United States Flag
Official Website of the Department of Homeland Security

Report Crimes: Email or Call 1-866-DHS-2-ICE


2 sentenced in Montana for distributing methamphetamine

MISSOULA, Mont. - Two Montana residents were sentenced on Thursday following their guilty pleas to distributing methamphetamine. The sentences were announced by U.S. Attorney Michael W. Cotter, District of Montana. This case was jointly investigated by the following agencies: U.S. Immigration and Customs Enforcement's (ICE) Homeland Security Investigations (HSI), the Butte-Silver Bow Law Enforcement Agency, and the Southwest Montana Drug Task Force.

U.S. District Judge Donald W. Molloy sentenced Jessica Rene Plant, 22, to three years in prison, and five years of supervised released. Chance Justin Wilhelm, 26, was sentenced to 12 years and seven months in prison, and 10 years of supervised release. Both are residents of Butte, Mont.

In an Offer of Proof filed by Assistant U.S. Attorney Timothy J. Racicot, the government stated it would have proved the following at trial:

ICE HSI, the Butte-Silver Bow Law Enforcement Agency, and the Southwest Montana Drug Task Force began investigating a methamphetamine-trafficking organization in the Butte area in 2008. The drug trafficking organization is responsible for distributing about 20 pounds of methamphetamine in the following Montana counties: Silver Bow, Jefferson, Lewis and Clark, and Gallatin.

Plant's involvement in the conspiracy resulted from her relationship with Alex Fetters, who was the point of contact for the source of supply of methamphetamine in Arizona. Plant lived with Fetters in Arizona during the conspiracy and shipped packages of methamphetamine to Anthony and Corrina Kerner in Butte. Plant also traveled to and from Montana, usually with Fetters but on one occasion without him. She transported drugs from Arizona to Butte and money from Butte back to Arizona.

After Fetters was arrested in Arizona in January 2010, Plant and Fetters attempted to convince law enforcement that Fetters could arrange to purchase a sizeable quantity of methamphetamine if he were released from custody. Plant secured a cell phone with an Oregon area code and exchanged text messages with Fetters pretending to be a source of supply in that state. When the Drug Enforcement Agency (DEA) and ICE HSI agents discovered that the drug deal was a ruse, and that Plant was involved, they interviewed her over the telephone. During the interview she admitted that the drug deal was not legitimate. She also admitted that she had shipped packages of methamphetamine from Arizona to Butte during the conspiracy. The government obtained documents from UPS and from Allegiant Airlines that corroborate both Plant's admissions about her criminal conduct and the statements of her co-conspirators.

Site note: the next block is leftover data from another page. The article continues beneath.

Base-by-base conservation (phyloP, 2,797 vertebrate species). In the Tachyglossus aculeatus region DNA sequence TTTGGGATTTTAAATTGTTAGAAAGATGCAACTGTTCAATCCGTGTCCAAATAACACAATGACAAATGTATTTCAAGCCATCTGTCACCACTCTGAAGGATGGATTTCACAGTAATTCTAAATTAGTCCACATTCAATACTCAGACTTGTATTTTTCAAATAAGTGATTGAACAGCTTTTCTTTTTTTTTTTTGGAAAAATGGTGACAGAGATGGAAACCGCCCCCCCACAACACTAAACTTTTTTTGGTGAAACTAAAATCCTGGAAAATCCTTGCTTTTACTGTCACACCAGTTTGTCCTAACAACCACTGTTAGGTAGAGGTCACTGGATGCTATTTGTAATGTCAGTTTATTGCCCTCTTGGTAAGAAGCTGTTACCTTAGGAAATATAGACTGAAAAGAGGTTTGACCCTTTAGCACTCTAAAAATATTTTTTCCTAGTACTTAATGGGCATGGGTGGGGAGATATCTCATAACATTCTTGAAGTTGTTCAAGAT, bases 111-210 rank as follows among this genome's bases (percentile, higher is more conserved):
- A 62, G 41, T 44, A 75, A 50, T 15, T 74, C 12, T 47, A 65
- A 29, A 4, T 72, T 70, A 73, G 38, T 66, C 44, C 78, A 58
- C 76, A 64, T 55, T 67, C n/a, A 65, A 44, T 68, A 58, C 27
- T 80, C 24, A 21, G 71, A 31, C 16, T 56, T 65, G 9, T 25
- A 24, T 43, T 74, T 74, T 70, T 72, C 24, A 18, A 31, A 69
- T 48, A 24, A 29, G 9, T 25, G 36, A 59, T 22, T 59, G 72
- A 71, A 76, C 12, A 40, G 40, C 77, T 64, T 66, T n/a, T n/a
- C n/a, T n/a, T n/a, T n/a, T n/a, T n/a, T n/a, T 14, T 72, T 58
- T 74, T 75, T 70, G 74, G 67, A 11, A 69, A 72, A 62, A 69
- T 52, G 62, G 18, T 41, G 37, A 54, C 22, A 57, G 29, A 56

Wilhelm's involvement in the conspiracy took place in both Arizona and Montana. In Arizona, Wilhelm lived for a time with Plant and Fetters, who was the point of contact for the source of supply of methamphetamine. Wilhelm occasionally assisted Fetters in transporting methamphetamine from Arizona to Butte. When Fetters was arrested in Arizona in January 2010, Wilhelm's Social Security card was seized from Fetters'residence.

In Butte, Wilhelm operated as a street-level dealer. He received methamphetamine from Anthony Kerner and distributed the drugs in and around Butte. He also occasionally received packages of meth from Fetters in Arizona that were specifically designated for him.

Wilhelm was implicated in the conspiracy by several of his co-conspirators and was interviewed twice by law enforcement officers. During his interviews, he admitted that he was involved with Fetters, Kerner, and others, corroborated many of the aspects of the operation that previously had been described to law enforcement, and acknowledged that distributing more than 500 grams of methamphetamine was reasonably foreseeable to him and within the scope of his agreement with the co-conspirators.

Alex Fetters, Anthony Kerner and Corrina Kerner pleaded guilty to federal charges and have been sentenced.

Because there is no parole in the federal system. The "truth in sentencing" guidelines mandate that they will likely serve all of the time imposed by the court. In the federal system, they do have the opportunity to earn a sentence reduction for "good behavior." However, this reduction will not exceed 15 percent of the overall sentence.